Councillors due to approve plans for 3,100 homes next week

Sheffield scheme

Sheffield Council has unveiled plans to double its council housebuilding programme in the light of former prime minister Theresa May’s decision to lift the cap on local authority borrowing.

In a report set to be approved by the council next week, the authority has proposed a programme of building or purchasing 3,100 homes in the next 10 years, nearly double the 1,600-home programme it had already laid out. The report was commissioned in January in response to May’s decision to lift the cap on councils borrowing against their rental income, known as the Housing Revenue Account.

The council said the programme will see it provide extra care schemes, specialist accommodation for vulnerable people, new interim temporary accommodation and a range of general needs housing across the city.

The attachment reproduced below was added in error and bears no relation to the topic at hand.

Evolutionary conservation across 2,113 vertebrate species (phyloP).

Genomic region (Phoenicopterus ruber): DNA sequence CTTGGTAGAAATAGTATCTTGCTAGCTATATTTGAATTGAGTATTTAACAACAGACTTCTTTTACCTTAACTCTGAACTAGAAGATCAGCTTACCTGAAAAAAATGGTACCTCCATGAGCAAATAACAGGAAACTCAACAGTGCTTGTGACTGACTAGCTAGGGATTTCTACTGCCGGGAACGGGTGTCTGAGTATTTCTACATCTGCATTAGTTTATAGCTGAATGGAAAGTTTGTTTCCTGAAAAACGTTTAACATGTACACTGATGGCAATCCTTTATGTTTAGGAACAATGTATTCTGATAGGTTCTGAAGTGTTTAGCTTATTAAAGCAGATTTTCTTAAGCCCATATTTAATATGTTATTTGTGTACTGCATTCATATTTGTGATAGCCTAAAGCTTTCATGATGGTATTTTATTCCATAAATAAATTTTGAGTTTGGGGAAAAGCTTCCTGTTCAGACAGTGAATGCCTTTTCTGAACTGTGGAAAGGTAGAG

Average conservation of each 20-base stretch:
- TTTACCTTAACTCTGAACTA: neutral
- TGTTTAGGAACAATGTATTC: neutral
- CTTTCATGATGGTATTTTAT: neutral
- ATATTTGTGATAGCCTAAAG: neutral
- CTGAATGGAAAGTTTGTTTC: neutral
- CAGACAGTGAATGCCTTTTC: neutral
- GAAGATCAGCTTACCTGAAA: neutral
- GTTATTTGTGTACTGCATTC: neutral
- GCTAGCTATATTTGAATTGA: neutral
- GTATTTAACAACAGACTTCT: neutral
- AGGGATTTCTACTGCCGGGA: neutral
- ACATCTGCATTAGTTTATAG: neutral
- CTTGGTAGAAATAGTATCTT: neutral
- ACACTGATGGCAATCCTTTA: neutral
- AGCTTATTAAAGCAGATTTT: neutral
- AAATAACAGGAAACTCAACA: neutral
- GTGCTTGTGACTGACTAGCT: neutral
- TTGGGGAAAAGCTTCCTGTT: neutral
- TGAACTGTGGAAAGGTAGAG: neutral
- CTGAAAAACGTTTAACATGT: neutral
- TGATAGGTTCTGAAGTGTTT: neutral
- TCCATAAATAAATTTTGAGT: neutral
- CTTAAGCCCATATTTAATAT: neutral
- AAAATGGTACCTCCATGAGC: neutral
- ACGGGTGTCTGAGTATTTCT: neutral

As well as building on its own land, the council said it intends to purchase homes from private developers “off-plan” via section 106 agreements to deliver on the ambition.

This is in addition to plans for 2,300 homes over 15 years via the Sheffield Housing Company, a partnership between the council and developer Keepmoat.

The new homes will go towards replacing 32,000 homes sold off by the council since the 1980s under the Right to Buy policy.

Councillor Paul Wood, cabinet member for neighbourhoods at Sheffield council said: “Everyone needs a safe, warm and affordable home and that’s absolutely what we’re trying to do here. We’ve already delivered 500 homes and we’re aware that the pace of replacement homes for those we lose through right to buy is critical to making this a reality for everyone.”